Lethbridge Herald, The (Newspaper) - May 21, 1974, Lethbridge, Alberta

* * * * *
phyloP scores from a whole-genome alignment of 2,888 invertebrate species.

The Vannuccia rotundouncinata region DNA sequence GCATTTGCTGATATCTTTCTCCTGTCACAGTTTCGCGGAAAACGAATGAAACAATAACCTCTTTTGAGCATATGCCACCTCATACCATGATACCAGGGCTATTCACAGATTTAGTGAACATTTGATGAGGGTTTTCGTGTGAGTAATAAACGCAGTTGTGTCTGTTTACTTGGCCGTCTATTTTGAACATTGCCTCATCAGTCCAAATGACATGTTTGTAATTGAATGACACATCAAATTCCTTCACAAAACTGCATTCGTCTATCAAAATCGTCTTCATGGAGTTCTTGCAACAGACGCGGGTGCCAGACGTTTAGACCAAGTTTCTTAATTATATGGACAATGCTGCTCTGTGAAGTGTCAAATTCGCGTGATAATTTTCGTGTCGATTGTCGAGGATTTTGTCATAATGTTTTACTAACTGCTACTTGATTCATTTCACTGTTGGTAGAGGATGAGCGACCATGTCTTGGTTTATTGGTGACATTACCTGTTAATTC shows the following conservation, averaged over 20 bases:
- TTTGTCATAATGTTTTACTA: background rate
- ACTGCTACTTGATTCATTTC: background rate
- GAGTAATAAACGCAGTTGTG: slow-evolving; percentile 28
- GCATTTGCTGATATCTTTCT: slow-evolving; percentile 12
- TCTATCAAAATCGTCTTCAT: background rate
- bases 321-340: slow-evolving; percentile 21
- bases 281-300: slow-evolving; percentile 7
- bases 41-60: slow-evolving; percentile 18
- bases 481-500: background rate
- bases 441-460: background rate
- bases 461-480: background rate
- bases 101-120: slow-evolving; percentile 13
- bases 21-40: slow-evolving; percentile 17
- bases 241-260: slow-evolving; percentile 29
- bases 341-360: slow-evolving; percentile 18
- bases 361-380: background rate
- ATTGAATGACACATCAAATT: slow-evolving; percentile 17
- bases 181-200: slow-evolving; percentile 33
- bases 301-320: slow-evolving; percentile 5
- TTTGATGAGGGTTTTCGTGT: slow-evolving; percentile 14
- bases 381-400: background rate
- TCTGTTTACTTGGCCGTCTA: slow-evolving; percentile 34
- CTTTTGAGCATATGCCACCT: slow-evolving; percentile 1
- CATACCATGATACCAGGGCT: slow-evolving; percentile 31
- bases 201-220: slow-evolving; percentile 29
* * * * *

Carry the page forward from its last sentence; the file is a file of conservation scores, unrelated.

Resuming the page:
The LetHbridge Herald VOL. LXVII 134 MAY 1974 32 10 Cents Nixon charter WASHINGTON Special prosecutor Leon Jaworski says President Nixon is trying to a of the charter guaranteeing the prose- cutor's independence and his right to subpoena Watergate evidence from White House files Jaworski's challenge to the president's willingness to accept the prosecutor's independence was disclosed Monday shortly after U.S. District Judge John Sirica ordered Nixon to obey a subpoena from the special prosecutor's office demanding tapes of 64 conversations sought as evidence in the Watergate cover-up trial After the Vice-Presi- dent Gerald Ford said the White House should turn over any tapes to a criminal but Nixon counsel James St. Clair said the White House would appeal Sirica's decision U.S. District Judge Gerhard Gesell began hearing requests from defend- ants in the White House plumbers case for access to files that might support their contention they were working on a legitimate national security matter Jaworski disclosed details of his latest clash jwith the White House in a strongly worded letter to Senator James Eastland Miss chairman of the Senate judiciary committee. MAY BE CALLED Eastland scheduled an executive session of the committee for today and asked St Clair and Jaworski to stand by if called to testify Jaworski told Eastland that in opposing the cover-up trial subpoena St. Cto'r said is the president's contention that he has ultimate authority to de- termine when to whom to and with what evidence to crucial point is that the through his is challenging my right to bring an action against him to obtain or differently he contends that I cannot take the president to the prosecutor said Claresholm fatality among weekend deaths WALTER KERBER photo The end of the trail Shern Billingsley shows off a pair of very sore feet after Monday's Optimist Club Hike for Tikes. Twc hundred fifty finishers raised about for the club's youth projects. Hikers will now take their spon- sorship forms to who will turn the money over to the club or to chartered banks. Story on Page 17. A 42-year-old Claresholm man was killed Saturday night after he was involved in a two- vehicle collision northeast of Lethbridge gas hiked A survey of Lethbridge retail jjasoline outlets this morning indicated the price has increased 9.2 cents per galloon as predicted. The price in garages surveyed ranged 58.S cents per gallon to 66.9 cents per gallon for No. 1 and 52.9 cents per gallon to 61.9 cents per gallon for No. 2. Claresholm on a district road. Robert Arlt was one of eight Albertans who died during the holiday according to a Canadian Press survey from 6 p.m. Friday to midnight Monday. There were nine traffic deaths in Saskatchewan and two while Manitoba reported three traffic deaths and one in fire. At least 95 persons died accidentally across Canada. A passenger in the Arlt Clarence and the other Robert both of are in satisfactory condition today in Claresholm hospital. RCMP in Lethbridge have released the names of two persons killed early Saturday in a two-car collision near 80 -rniles west of Lethbridge. Sinny Anges of shortly after the which occurred on Highway while John Steven also of died a short time later in hospital. David of died Sunday when the horse he was riding slipped on a muddy road near his 45 miles south of Edmonton. Lightning was thrown face down into a water-filled ditch Edward of died Sunday when his car crashed into a power pole in the city. Inside Classified 30 Comics............21 Comment' 5 District............19 Family 22-23 Local News 18 Markets 29 31 Theatfes .7 TV 6 Weather 3 LOW TONIGHT 35 HIGH WEDNESDAY 65 RAIN Fifth oil plant planned in north CALGARY A con- sortium of five companies is to appear Wednesday before Alberta's energy resources conservation board for permission to build a billion- dollar plant to extract synthetic crude oil from the Athabasca oil sands. The Athabasca oil sand proj- headed by Petrofina Can- ada proposes to start operating its plant in 1982. It would produce barrels of synthetic crude oil and 832 long tons of sulphur each day. The plant is estimated to cost million in terms of 1973 dollars but price increases during the next eight years are expected to increase the final price tag to billion. Great Canadian Oil Sands Ltd. now operates the only commercial oil sands plant in Alberta but Syncrude Canada a consortium of four oil proposes to have a 000-barrels-a-day facility operating by 1979 and Shell Canada Ltd plans to complete a operation by 1981. B.C. asks restraint VANCOUVER The chairman of the British Columbia Energy Commission says the government may be forced to enact legislation to control gasoline prices if dealers don't check themselves at the pumps Dr. A. R. Thomson made the comment Monday after some- Shell service station operators ignored a government request to hold the line and increased pnces by nine or 10 cents a gallon. pressure is going to build up to use the powers under the energy unless they monitor said Dr. referring to a section of the act not yet proclaimed. The increase by some service stations followed a Shell Canada Ltd. boost in wholesale prices of 8 8 cents a gallon despite an appeal Friday by attorney general Alex MacDonald. Australians await count SYDNEY Prime Minister Gough Whjtlam and Liberal party Leader William Snedden are waiting to learn who won the national election Saturday in Australia. Newspapers on the basis of votes so far that Whitlam's Labor party would win narrowly But the margin of appears to depend on ballots from Australians living overseas or who voted by mail. Party professionals and political writers estimated a margin of one to three seats for Labor in the 127-seai House of Representatives. Final results may not be known for another week. The AOP which calls for conventional open pit mining methods with possibly slurry pipelines tying together several satellite would be located in a block of oil sands leases 38 miles north of Fort 250 miles north of Edmonton. The which would mine the oil sands with four bucket wheel excavators similar to those used by requires energy board approval for its mining scheme and the oil extraction process. The board must also approve an electric power and steam generator with a capacity of 250 megawatts Petrofina has a 35.33-per- cent interest in the consortium with the remainder divided among Pacific Petroleums 32.7 per Hudson's Bay Oil and Gas Co 145 per Murphy Oil Co. 10.48 per and Candel Oil 6.8 per cent. The AOP proposal calls for a main plant with a series of satellite mine developments on adjacent leases which would support the mam plant operation for 70 years Maalot guerrilla defines 'rights' New York Times Service Lebanon Nayef the leader of the guerrillas who attacked the Maalot school in said today that the Palestinian resistance should go to the Middle East peace conference in Geneva if Israel recognized the of the Palestinian people. in an interview defined these rights this as- withdrawal of Israel from the territories occupied during the 1967 Middle East war The right of the Palestinian people to determination in the west bank of Jordan and the Gaza and the creation in that territory of a independent state of Palestinians implementation of all the United Nations resolutions which concern starting from 1947. these rights are then the Palestinian resistance will be able to discuss them with all parties and in all international including Hawatmeh said He said that acceptance by Israel of these points would the road in the future to a democratic solution of the Palestinian and Israeli and allow our people to live together in peace in a democratic society Aides to United States State Secretary Henry Kissinger said he was planning daily shuttles between the two countries at least until Friday Tax due OTTAWA -The dead- line for filing income tax re- turns without penalty is today and the revenue department estimates close to 11 million returns have been filed. Distraught parents plead with children LOS ANGELES The distraught parents of Patricia Hearrt and William and Emily Harris pleaded with their children Monday to surrender as police intensified their hunt for the suspected members of the Symbionese Liberation Army With the memory of last Friday's flaming deaths of six SLA members vivid in her Mrs. Betty Harris1 said- of us just can't bear the thought of seeing anything on film like we saw this past and to think that it might happen to my son is almost unbearable and I do wish he would give himself Mrs. Harris' Frederic flew to Los Angeles from Chicago Monday night to plead with his daughter to surrender to him. And in Catherine mother of the 20-year-old co-ed whose kidnapping on Feb. 4 set off this hope she will give herself up and come home But there was no sign that Miss Hearst or the Harrises were about to voluntarily give up More than 100 state and federal law officers re- mained on full-time duty in search of the who are described as and ex- tremely and possibly the last remnants of the small band of terrorists. Sean and heard About town Grant Day helping a fellow Fort Macleod merchant with his bookkeeping by ringing up a sale on the cash register Joyce Machlejewski wondering what to do with 300 book matches and napkins the day after her wedding. French choice reaffirms conservative outlook By FLORA LEWIS New York Times Service PARIS The election of Valery Giscard d'Estaing as the next president of France elicited an old maxim from one of the country's most revered former leaders News analysis haven't changed the French still want profound but on condition nothing Pierre the left- leaning premier of the told friends as the returns piled up election night. The conservative Giscard combination of voters who feared that his the socialist Francois would open the way to and by people who were tired of Gaullist rule and wanted reform One fairly certain prospect on the horizon of what Mr. Giscard d'Estaing calls a is that the structure of French politics will become more changing from the firm assertion of presidential will to a more normal play of conflicting political pressures The president-elect is a strong and willful by the record But as leader of the Independent the coalition in he will have to rely on his bickering allies for the legislative support that his Gaullist predecessors took for granted At the same he will feel obliged to take more account of the because of the close margin by which he was and because the vote was interpreted by his supporters and their rivals on the left as an approximate social division of France. There were exaggerated warnings during the campaign that Communism was baying at the and that labor strife and civil upheaval were bound to follow another Pnncamatiua uiftnrv there is evidence social discontent. To govern the new president must meet some of the demands of the disgruntled. Giscard d'Estaing has already indicated that he will try to help those most distressed This will probably include a rise in the minimum an amnesty to certain offenders ranging from commutation of death penalties to forgiveness of traffic and other adjustments to meet popular grievances. More is the larger economic which received little public attention during the campaign. The increase in Detroleum orices has hit France especially even though the full impact has not yet been felt. The strategy of the outgoing determined by President Georges was to try to meet the problem with an enormous export campaign so as to maintain maximum employment at whatever the longer-range cost to the stability of the franc. One result was that the rate of inflation during the first quarter of the year wns about this was not only becoming intolerable but also threatened France's ability to participate in the flagging European- movement. As an economic Giscard d'Estaing is expected to take a more realistic look at the dilemma and to try for the kind of European co-operation that will put France more at ease with the United States and with regional partners. West Germany's new Helmut is believed to be willing and eager to offer support. But the condition is tough internal readjustment in France that would dampen inflation at the price of more unemployment and rather than over-all welfare. If he were left to Giscard d'Estaing's record and temperament indicate that he would probably seek the most effective practical regardless of political sentiment. rhat would mean close co- ordination with West the only European country with the resources to help its and more harmony with the United States. French interests in this would probably not be Gaullist prestige and intangible global but more down-to-earth questions of prosperity and security The elections confirmed the old suspicion that the basic conservatism of France would keep the left out of power so long as it was allied with the Communists. It also confirmed the axion that with GISCARD d'ESTAING one voter out of five going steadily there is no alternative to a centre- right coalition except a left coalition based on Communist support.